With the help of a mysterious pill that enables the user to access 100 percent of his brain abilities, a struggling writer becomes a financial wizard, but it also puts him in a new world with lots of dangers.
A respected financial company is downsizing and one of the victims is the risk management division head, who was working on a major analysis just when he was let go. His protégé completes the study late into the night and then frantically calls his colleagues in about the company's financial disaster he has discovered. What follows is a long night of panicked double checking and double dealing as the senior management prepare to do whatever it takes to mitigate the debacle to come even as the handful of conscientious comrades find themselves dragged along into the unethical abyss. Written by
Kenneth Chisholm (firstname.lastname@example.org)
When Eric Dale is laid off, he grabs a USB drive from his computer, takes it with him, then at the last minute hands it to Peter Sullivan. Given the high-security aspect of his termination (walking him to his desk, then walking him out, cutting off his computer access immediately) there is no way he would be allowed to take a portable drive with him - he should've been stopped when he tried to take it from the computer. See more »
This is a film that is sure to get some comparisons to Glengarry Glen Ross and as a deconstruction of stoic men hitting a breaking point, it does offer a similar kind of study (albeit not nearly as good) with a fantastic cast of great male actors. As it starts out, it seemed like the story was going to give some attention to the moral complexities that must have occurred with men in this position (the investment brokers on the eve of the financial crisis), but as the film progresses it turns more and more into an acting showcase with a little bit of focus on the ramifications of what they were involved in.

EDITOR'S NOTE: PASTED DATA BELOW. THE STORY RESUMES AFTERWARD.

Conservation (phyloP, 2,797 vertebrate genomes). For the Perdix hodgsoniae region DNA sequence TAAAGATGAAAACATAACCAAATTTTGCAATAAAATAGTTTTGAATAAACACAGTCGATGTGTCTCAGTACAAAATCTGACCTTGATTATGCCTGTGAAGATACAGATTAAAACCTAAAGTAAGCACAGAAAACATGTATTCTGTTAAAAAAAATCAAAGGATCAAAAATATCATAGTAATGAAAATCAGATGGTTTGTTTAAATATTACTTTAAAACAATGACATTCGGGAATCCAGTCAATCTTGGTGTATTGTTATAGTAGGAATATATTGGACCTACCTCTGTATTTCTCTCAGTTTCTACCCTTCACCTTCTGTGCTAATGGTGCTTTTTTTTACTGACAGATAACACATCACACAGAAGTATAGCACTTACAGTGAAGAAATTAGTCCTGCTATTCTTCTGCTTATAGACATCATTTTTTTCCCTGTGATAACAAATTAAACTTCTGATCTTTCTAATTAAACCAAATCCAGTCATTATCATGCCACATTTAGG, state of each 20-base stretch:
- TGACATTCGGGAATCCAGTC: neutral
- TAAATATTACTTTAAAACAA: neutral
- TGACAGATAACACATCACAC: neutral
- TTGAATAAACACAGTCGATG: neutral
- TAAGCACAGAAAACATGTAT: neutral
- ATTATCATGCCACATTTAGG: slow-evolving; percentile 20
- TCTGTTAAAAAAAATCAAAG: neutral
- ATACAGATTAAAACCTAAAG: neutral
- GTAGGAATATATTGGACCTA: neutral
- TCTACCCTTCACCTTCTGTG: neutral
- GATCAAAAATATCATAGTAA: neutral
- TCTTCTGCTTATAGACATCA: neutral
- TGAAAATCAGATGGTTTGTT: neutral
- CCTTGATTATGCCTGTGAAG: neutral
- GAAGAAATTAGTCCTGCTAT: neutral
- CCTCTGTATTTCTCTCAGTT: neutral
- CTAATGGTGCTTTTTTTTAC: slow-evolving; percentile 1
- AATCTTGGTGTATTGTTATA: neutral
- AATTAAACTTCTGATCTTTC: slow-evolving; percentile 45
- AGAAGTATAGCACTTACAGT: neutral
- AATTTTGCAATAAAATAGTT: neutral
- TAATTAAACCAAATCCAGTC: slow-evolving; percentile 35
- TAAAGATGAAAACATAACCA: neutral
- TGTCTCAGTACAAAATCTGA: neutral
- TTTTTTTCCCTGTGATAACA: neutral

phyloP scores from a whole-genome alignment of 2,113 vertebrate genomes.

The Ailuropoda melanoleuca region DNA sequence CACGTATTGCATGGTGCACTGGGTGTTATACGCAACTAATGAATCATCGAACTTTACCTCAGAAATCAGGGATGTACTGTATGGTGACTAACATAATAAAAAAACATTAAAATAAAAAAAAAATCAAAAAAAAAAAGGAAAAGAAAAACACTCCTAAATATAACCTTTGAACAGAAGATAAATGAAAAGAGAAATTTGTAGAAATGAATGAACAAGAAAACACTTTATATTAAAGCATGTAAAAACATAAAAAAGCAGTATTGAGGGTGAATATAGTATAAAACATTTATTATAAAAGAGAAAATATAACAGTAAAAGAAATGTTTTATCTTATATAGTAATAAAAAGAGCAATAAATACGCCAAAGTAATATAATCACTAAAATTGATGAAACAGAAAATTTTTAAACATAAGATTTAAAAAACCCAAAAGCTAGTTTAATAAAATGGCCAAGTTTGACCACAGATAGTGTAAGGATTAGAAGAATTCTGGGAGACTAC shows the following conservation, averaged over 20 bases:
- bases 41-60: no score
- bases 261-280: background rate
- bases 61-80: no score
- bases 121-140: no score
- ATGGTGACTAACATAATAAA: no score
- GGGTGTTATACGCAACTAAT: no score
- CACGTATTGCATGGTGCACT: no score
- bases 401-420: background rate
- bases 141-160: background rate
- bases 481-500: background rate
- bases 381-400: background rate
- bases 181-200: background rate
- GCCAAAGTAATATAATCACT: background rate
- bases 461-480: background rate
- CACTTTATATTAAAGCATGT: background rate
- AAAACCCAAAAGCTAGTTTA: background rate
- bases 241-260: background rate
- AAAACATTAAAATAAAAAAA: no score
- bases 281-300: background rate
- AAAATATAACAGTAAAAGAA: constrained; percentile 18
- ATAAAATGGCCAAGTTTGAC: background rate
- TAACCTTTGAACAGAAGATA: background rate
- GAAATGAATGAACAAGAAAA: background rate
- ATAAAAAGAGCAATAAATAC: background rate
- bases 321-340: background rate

I feel that someone like Sorkin could have given it a lot more bite, but as it stands it still works as a fine display of some solid acting skills. Paul Bettany, despite a horrendously confusing and uneven accent, gives one of the best performances of his career. Stanley Tucci isn't in it much, but he absolutely steals every scene he has. Simon Baker and Jeremy Irons are expertly ruthless and Kevin Spacey gives us a glimpse of that talent he displayed in the '90s that has been far too absent this past decade. The film peaks too early, leaving a final act that drags quite a bit, and there's a symbolic subplot with Spacey's dog that is embarrassingly heavy-handed, but it's certainly worth watching if only for the chance to watch a great male cast do their thing.
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